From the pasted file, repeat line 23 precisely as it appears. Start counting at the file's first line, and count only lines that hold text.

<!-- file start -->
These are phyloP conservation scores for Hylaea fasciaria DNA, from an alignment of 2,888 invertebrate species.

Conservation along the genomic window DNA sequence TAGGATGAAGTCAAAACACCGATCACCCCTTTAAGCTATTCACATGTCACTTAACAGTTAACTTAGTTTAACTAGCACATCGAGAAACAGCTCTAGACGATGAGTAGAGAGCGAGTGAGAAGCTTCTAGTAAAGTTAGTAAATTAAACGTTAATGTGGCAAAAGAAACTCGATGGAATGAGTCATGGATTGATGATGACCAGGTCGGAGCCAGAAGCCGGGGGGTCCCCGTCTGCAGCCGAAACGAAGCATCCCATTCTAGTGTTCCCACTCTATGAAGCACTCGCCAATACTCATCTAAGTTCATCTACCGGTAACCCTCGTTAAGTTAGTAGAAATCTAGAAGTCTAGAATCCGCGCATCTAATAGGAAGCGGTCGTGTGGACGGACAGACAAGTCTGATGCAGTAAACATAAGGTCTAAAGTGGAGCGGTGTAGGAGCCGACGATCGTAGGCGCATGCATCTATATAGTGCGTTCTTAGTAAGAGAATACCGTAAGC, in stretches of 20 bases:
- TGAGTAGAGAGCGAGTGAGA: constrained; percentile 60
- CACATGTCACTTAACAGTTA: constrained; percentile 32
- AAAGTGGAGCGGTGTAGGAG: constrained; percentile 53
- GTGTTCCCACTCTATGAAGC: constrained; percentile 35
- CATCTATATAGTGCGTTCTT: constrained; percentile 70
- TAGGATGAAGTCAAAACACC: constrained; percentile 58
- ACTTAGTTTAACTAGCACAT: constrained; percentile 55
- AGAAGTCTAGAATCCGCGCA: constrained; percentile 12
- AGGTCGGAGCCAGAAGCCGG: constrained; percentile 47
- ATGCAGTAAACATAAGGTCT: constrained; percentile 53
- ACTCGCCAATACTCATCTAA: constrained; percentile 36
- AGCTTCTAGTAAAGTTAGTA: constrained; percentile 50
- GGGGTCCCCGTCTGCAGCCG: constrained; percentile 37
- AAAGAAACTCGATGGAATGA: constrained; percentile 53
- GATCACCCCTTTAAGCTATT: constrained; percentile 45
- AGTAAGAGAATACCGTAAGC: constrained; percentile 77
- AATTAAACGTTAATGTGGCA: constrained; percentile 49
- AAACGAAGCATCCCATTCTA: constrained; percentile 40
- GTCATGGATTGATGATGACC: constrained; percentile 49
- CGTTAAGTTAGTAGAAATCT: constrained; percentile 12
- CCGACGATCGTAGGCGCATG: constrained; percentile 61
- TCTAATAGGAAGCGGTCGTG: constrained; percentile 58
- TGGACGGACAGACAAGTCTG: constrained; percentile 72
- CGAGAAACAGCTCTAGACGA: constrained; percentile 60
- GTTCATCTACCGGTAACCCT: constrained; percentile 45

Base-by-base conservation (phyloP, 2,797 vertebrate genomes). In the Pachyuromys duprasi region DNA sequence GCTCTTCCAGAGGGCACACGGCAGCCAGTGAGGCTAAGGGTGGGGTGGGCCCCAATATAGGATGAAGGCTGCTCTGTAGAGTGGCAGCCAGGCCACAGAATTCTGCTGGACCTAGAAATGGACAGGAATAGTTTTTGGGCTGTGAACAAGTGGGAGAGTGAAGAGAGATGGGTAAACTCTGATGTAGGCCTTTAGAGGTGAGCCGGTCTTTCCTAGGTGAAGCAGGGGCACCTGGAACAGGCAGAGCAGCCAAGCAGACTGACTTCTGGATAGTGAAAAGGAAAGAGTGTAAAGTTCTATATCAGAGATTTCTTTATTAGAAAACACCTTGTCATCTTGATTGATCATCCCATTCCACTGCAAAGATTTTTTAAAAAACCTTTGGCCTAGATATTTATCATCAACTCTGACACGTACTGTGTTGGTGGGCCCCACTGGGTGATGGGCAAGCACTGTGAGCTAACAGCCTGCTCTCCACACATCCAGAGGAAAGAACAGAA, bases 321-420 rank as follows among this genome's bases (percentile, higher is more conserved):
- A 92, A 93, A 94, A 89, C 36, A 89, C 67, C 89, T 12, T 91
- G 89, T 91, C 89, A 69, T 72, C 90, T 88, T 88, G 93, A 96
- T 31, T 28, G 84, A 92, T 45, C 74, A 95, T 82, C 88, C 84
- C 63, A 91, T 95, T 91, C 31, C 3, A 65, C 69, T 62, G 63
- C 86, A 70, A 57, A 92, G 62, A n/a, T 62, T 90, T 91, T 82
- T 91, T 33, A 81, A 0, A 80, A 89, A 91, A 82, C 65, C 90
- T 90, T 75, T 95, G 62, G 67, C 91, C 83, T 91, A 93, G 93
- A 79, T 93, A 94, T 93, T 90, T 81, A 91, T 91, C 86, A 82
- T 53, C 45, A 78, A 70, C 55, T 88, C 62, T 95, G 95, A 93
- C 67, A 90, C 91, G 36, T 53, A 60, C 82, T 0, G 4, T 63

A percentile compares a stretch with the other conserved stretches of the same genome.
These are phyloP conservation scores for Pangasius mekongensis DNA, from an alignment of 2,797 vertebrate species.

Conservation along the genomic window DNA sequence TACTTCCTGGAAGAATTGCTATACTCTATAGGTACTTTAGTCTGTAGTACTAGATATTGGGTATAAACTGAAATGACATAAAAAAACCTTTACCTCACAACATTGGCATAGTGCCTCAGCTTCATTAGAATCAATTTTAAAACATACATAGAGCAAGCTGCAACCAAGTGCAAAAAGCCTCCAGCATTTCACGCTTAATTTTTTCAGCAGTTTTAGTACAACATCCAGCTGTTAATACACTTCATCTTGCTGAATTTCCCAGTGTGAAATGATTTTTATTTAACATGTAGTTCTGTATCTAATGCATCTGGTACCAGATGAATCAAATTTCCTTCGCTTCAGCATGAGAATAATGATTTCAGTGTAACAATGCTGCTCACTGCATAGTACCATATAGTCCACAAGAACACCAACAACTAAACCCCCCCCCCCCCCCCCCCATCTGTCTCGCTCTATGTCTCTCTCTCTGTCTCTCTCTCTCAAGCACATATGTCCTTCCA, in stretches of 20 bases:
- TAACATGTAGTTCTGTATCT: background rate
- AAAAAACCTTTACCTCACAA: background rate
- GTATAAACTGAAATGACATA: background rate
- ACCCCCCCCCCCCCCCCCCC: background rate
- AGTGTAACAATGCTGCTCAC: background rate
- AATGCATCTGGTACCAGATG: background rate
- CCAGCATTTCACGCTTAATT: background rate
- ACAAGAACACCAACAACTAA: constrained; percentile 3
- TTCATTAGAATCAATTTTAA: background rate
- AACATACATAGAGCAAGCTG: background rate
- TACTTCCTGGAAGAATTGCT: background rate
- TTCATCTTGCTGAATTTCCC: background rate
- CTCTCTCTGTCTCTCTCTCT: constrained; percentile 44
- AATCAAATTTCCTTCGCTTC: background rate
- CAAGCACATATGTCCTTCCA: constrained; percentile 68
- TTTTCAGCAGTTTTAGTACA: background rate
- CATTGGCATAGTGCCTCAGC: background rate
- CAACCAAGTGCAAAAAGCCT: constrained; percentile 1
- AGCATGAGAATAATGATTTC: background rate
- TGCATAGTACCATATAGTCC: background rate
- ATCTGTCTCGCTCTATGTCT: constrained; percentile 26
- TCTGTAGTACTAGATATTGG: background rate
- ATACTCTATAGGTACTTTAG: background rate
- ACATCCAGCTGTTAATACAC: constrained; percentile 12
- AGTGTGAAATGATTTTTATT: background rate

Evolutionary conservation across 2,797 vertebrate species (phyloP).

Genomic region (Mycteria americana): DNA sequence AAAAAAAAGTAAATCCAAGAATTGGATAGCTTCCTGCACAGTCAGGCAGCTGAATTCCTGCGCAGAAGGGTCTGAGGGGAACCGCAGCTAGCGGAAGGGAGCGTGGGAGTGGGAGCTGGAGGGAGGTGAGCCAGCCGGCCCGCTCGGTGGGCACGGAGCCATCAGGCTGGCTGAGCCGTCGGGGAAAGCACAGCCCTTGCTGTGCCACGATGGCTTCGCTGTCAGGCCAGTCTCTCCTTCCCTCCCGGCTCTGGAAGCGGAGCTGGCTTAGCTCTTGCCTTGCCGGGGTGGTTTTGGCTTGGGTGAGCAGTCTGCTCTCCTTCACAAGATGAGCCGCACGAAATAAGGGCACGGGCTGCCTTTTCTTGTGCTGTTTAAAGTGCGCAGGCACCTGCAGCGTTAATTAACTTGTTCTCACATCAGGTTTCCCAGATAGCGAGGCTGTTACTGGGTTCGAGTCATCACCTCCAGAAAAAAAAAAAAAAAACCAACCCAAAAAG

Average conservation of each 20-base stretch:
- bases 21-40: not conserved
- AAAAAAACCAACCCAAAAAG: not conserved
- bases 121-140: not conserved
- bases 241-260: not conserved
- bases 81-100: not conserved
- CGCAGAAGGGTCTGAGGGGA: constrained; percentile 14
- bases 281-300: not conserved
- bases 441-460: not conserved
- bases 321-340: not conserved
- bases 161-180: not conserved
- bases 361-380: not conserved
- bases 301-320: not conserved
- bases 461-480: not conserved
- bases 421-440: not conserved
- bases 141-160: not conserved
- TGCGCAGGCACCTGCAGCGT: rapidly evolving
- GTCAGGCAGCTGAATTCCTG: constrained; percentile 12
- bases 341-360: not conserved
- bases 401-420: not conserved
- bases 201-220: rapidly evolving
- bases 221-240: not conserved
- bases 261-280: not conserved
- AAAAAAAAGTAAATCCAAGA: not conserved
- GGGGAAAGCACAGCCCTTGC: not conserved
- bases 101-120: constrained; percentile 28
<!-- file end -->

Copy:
- CCGACGATCGTAGGCGCATG: constrained; percentile 61